Capture of underage female IS-supporter in Mosul shows extent the group’s appeal

 

As the so-called Islamic State’s last bastions in Mosul fell, Iraqi soldiers and militias captured a host of IS-fighters. Amongst them were a larger number of foreigners who had joined the terrorist group over the preceding years.

Trip to the Levant in 2016

Yet few arrests have called forth more international attention than the case of Linda Wenzel, a 16-year-old girl from a small town in Saxony, Germany. She was discovered by Iraqi forces in a tunnel along with 20 other female IS-supporters, three of whom were also German.((http://www.sueddeutsche.de/politik/islamischer-staat-vermisste-jaehrige-aus-sachsen-im-irak-aufgegriffen-1.3599355 ))

The teenager had left her home in 2016 and had been missing since then. Her turn towards jihadism had occurred unbeknownst to her parents and her family. According to investigators, online conversations with IS-sympathisers were key in swaying the girl to travel to the Levantine battlefields via Frankfurt and Istanbul.((http://www.spiegel.de/politik/ausland/islamischer-staat-die-dschihad-braut-aus-pulsnitz-a-1159114.html ))

“Jihadi bride”

Her precise role within IS remains unclear. Iraqi sources have described her as a sniper; yet given the group’s conservatism in gender matters it seems unlikely that the young woman was allowed to play an active combat role, even if she should have wished to do so.

According to intelligence sources, she was married off to a Chechen IS-fighter; a fact that has led many media outlets to refer to her as a “jihadi bride.”(( http://www.telegraph.co.uk/news/2017/07/18/teenage-german-isil-bride-captured-mosuls-old-city/, http://www.spiegel.de/politik/ausland/islamischer-staat-die-dschihad-braut-aus-pulsnitz-a-1159114.html )) This points to the ways in which the IS’s female recruits are seen as even more ‘exotic’ and quintessentially incomprehensible than their male counterparts.

IS’s female members

Yet in contrast to many other jihadist groups, the IS has been extremely adept at attracting female supporters. According to the German domestic intelligence service, the Verfassungsschutz, 20 per cent of Germans who have joined the group are female. And among the minors flocking to the caliphate, 50 per cent are women.(( http://www.zeit.de/gesellschaft/zeitgeschehen/2017-07/islamischer-staat-linda-w-dresden-is-kaempferin ))

German Islamic studies scholar and counter-terrorism expert Marwan Abou-Taam points to the ways in which the IS has managed to offer an appealing vision to many young women. Many are taken in by the glossy portrayal of jihadi fighters online. Becoming a wife and child-bearer to a fighter provides new sense and meaning, Abou-Taam highlights.((http://www.zeit.de/gesellschaft/zeitgeschehen/2017-07/islamischer-staat-linda-w-dresden-is-kaempferin ))

Extradition to Germany

Not all women are joining the IS for personal or marital reasons, however: many wish to make a contribution to the creation of the caliphate and are highly ideologically motivated.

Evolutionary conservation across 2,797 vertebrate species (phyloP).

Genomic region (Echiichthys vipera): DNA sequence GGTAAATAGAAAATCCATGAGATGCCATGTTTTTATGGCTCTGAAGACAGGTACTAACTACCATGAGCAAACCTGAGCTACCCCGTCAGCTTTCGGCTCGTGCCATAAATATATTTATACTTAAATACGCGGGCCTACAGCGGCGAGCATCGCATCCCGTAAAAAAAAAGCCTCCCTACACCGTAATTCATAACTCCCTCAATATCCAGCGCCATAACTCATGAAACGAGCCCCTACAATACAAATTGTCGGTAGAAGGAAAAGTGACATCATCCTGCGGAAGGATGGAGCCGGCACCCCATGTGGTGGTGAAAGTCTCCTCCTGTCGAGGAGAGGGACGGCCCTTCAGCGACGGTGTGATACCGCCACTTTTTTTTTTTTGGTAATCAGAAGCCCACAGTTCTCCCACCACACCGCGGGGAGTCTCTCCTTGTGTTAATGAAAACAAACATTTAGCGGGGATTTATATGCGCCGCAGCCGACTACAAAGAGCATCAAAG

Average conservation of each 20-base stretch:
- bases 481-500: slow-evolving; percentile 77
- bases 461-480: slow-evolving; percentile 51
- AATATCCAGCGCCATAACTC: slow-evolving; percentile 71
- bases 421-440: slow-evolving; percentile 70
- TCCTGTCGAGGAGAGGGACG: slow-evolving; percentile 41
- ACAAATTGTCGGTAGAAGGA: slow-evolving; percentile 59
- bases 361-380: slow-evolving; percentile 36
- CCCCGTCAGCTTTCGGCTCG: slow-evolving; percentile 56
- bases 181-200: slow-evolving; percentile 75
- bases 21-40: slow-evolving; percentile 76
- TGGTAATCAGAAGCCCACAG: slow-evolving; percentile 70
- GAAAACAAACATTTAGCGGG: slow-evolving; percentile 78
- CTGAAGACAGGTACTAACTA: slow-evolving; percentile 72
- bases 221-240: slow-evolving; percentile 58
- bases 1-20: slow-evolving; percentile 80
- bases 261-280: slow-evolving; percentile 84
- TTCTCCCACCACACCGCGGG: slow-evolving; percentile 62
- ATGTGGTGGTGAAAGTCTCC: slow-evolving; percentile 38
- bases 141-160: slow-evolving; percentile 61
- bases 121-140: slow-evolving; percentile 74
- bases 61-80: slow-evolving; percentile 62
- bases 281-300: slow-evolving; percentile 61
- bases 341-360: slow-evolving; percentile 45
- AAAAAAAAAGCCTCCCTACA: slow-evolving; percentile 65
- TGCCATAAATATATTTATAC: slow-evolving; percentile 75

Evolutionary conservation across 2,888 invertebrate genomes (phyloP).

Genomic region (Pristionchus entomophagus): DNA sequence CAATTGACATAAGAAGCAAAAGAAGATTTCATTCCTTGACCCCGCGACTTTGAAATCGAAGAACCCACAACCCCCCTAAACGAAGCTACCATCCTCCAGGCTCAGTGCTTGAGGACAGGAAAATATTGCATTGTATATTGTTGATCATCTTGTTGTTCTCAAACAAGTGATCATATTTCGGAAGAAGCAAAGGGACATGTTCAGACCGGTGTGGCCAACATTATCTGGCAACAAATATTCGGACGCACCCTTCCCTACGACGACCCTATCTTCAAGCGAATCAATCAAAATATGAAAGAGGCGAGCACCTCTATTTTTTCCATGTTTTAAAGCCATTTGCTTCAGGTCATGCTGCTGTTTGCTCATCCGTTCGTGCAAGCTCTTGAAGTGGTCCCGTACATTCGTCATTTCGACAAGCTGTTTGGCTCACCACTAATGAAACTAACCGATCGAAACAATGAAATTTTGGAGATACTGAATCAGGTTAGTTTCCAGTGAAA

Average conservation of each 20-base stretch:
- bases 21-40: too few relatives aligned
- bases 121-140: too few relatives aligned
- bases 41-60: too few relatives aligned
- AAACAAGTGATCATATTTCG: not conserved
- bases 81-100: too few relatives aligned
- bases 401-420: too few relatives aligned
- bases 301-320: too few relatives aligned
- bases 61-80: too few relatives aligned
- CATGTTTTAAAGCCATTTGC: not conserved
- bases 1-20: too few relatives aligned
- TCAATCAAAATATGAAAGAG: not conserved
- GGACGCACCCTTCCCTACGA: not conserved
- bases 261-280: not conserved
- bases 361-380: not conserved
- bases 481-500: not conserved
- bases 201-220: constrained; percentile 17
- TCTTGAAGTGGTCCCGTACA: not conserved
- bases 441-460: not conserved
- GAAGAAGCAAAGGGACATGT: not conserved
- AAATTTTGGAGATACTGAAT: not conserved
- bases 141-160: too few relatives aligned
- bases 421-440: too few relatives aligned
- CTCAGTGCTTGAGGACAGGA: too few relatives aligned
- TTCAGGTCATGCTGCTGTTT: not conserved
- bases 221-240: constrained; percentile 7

Whether this was the case for Linda Wenzel remains to be seen. Personnel from the German Embassy are in touch with her and the other German women arrested in Mosul. It is understood that Germany will seek their extradition. If they remain in Iraq, the women may be facing the death penalty, as marriage to and support of IS-fighters are treated as a capital offence in Iraq.(( http://www.zeit.de/gesellschaft/zeitgeschehen/2017-07/islamischer-staat-linda-w-dresden-is-kaempferin ))

Challenge of reintegration

In her home town of Pulsnitz in Saxony, public opinion is split on Linda Wenzel’s arrest and her potential return. Some of the town’s inhabitants expressed relief that the girl had been found. They hoped for a speedy reunion with her parents.

Others openly voiced their fears. One of the girl’s former neighbours asserted that “we don’t need her here. At the end of it, she might show up with an explosive belt.”(( http://www.spiegel.de/politik/ausland/islamischer-staat-die-dschihad-braut-aus-pulsnitz-a-1159114.html ))

This highlights once more how the arrest of the so-called “foreign fighters” that had joined extremist groups in Iraq and Syria is not so much an endpoint as a new start to the problem: the meaningful reintegration of these men, women, and children remains an issue that European governments will have to struggle with for the foreseeable future.

The National Intelligence Center (CNI) orders the expulsion of a Muslim leader

12 May 2013

The National Intelligence Center (CNI) has ordered the expulsion from Spain of the Moroccan and Muslim leader Noureddin Ziani for threat on national security. Ziani is, according to Al Pais, helping the Democratic Convergence of Catalonia (CDC) in their appeal to the independence of the numerous Islamic communities of Catalonia”. The director of CNI-General Felix Sanz Roldan stated in the order of expulsion that Ziani is “a very important collaborator of a foreign intelligence service since 2000, ” in a clear reference to the General Directorate for Research and Documentation (DGED) of Morocco.Ziani, born in Oujda, has been living for the last 14 years in Barcelona, where he presides the Union of Islamic Cultural Centers in Catalonia (UCCIC), a Muslim partnership who teaches Arabic and distributes aid to families, especially in Ramadan (month of Islamic fasting).

Mohamed Merah and the Secret Services

Spiegel – 03/22/2012

The Spanish intelligence service gave tips to their  French colleagues that Merah allegedly attended a meeting of Salafists in Catalonia in 2011 but somehow that was not enough to trigger further independent investigation by French officials.

Terror Threat Still High in Germany, Intelligence Chief Says

18 February 2011

Despite Germany’s recent easing of anti-terror measures, the head of the country’s domestic intelligence service said in an interview published on Friday that the terror threat is still serious.

“In Germany and abroad there are people who are ready and able to carry out attacks,” said Heinz Fromm, president of the Federal Office for the Protection of the Constitution, or Verfassungsschutz, in an interview with the Berlin daily Tagesspiegel.